Kauai legislators are all voicing support for the concepts in the Hawaii Saves Retirement Savings bill that’s awaiting conference committee.
But, they do differ on their level of support for SB 1374, which would take the first steps to create an easy way to help 216,000 private-sector workers save for retirement at work. The House and Senate both passed versions of the bill unanimously and now it needs to go to conference committee.
As of Wednesday, the Senate has appointed conference committee members but the House has not and that could ultimately kill the bill for this year.
“Unless House conferees are named, the bill automatically dies for this year and the public will never know why the Hawaii Saves bill died or who killed it,” said Barbara Kim Stanton, state director of AARP Hawaii. “When the public process is arbitrarily cut short, the public is shortchanged of its right to a full open discussion. It’s a disservice to all the people who spent countless hours testifying throughout the session to advance the bill.”
Rep. Jimmy Tokioka said Wednesday that he supports the idea, but the details of how the measure would impact small businesses in Hawaii is unclear.
“I’m not in that committee bracket, but for me personally, I support the concept,” Tokioka said. “But, if anything in the bill impacts the business community in a negative way, I’d have grave concerns.”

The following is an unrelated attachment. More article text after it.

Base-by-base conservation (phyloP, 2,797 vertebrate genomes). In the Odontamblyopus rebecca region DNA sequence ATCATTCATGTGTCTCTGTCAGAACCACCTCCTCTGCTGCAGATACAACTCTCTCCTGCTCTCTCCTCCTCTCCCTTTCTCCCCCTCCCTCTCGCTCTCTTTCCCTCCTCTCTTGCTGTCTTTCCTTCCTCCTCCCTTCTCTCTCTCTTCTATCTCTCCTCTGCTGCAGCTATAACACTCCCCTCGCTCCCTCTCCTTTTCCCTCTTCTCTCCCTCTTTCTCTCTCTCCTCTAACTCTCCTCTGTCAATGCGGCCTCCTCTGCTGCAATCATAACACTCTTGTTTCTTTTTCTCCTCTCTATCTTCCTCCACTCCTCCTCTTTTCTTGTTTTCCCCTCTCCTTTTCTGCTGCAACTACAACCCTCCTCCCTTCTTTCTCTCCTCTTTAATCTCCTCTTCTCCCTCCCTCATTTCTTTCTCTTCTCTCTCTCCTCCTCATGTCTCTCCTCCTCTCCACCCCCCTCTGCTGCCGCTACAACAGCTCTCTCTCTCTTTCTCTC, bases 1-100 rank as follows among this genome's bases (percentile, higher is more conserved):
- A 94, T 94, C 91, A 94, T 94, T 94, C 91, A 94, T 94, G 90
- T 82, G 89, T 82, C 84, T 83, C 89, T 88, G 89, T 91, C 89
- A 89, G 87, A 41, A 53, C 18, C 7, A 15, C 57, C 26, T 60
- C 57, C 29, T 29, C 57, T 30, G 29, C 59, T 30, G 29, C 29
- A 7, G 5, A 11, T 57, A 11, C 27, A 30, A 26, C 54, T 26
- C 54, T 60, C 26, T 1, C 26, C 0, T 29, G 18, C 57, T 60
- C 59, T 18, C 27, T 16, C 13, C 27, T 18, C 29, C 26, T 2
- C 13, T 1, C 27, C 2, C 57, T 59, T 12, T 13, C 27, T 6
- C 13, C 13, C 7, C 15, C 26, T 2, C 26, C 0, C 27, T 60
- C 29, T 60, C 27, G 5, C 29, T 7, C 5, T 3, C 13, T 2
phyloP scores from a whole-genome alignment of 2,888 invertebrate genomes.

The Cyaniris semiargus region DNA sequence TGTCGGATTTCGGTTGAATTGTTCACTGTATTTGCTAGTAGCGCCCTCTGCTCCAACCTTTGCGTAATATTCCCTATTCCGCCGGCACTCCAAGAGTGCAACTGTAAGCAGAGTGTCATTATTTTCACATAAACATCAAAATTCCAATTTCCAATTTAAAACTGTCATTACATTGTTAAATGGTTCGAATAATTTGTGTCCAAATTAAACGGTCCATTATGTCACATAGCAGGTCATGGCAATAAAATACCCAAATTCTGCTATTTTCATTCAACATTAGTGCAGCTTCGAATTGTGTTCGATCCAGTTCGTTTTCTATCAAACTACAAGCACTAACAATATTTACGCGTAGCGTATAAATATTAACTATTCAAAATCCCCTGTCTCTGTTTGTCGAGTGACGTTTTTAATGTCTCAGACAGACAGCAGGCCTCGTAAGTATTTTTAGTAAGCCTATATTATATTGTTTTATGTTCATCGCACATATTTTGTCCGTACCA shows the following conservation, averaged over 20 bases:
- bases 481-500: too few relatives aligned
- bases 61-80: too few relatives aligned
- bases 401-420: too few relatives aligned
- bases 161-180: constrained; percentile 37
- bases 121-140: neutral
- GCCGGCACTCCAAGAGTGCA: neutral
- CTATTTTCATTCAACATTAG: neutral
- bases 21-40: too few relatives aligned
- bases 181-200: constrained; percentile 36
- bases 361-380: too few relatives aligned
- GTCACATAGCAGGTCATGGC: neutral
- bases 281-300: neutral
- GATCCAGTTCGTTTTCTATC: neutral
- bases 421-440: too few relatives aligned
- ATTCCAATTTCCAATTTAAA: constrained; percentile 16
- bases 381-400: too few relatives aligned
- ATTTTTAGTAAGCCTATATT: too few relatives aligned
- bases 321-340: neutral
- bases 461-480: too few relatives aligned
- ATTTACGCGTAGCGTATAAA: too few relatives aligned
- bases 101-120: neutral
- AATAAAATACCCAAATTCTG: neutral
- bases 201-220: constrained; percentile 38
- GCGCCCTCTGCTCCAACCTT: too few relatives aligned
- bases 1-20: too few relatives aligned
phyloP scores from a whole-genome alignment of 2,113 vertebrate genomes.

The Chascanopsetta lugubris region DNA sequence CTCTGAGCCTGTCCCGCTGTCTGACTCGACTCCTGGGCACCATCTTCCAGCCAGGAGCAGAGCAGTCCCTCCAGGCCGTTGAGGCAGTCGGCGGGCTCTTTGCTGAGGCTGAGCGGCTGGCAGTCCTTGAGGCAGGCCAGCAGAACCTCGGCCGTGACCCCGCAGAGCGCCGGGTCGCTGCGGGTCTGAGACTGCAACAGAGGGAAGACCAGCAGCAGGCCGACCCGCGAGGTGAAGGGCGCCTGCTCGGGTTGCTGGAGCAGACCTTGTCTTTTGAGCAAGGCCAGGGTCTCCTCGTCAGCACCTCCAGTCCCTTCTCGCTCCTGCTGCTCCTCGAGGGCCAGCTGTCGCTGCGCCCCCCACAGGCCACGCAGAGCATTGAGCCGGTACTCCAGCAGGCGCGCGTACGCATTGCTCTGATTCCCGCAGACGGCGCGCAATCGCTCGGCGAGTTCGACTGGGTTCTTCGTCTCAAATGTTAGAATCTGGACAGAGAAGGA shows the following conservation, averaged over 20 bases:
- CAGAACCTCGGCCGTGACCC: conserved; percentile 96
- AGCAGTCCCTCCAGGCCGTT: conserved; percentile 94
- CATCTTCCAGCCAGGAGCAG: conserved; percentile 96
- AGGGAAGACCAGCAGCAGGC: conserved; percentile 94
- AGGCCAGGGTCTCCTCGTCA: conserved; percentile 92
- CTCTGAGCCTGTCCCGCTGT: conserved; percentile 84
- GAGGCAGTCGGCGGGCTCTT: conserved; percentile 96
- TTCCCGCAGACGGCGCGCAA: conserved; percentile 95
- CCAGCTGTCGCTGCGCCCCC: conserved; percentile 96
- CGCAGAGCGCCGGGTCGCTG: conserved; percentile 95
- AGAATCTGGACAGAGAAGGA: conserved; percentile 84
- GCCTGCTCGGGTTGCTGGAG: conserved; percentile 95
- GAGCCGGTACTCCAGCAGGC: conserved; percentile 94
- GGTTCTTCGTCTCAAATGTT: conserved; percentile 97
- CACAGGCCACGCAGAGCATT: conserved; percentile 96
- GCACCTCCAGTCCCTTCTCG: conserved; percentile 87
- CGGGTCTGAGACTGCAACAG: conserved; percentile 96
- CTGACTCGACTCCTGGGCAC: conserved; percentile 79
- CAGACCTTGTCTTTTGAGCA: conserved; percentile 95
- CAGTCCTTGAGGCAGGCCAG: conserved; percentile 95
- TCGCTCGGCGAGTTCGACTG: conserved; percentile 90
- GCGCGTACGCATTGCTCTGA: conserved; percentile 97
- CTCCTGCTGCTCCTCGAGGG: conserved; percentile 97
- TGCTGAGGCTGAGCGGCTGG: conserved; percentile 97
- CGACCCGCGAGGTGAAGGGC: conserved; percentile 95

He says it’s a “no-brainer” of a bill if it doesn’t punish small business, though.
Rep. Dee Morikawa declined to offer comment on the bill because she hasn’t followed the details of it closely enough to understand the concerns, but says she does support the concept as well.
Rep. Nadine Nakamura, on the other hand, said she strongly supports the retirement savings bill, pointing out the state of Oregon established the program and in more than a year, about 3,000 people signed up.
“We simply cannot rely on Social Security income and have to look at innovative ways to encourage people to save. I believe that Hawaii Saves, using automatic enrollment and access to payroll deduction, helps to make it easier for Hawaii residents to save for retirement. people can opt out, so no one is being forced into a savings program,” Nakamura said.
Stanton said there is “widespread support” for the bill from small businesses and also notes this is the fourth year that a Hawaii Saves bill has advanced. A similar bill died last year when the House abruptly discharged its conferees at the last minute without explanation.
The bill would authorize a public/private partnership to create a Hawaii Saves program so businesses that don’t offer retirement savings programs to their workers can provide the benefit at no cost to the business. A private company would run the program and hold worker’s money in individual accounts.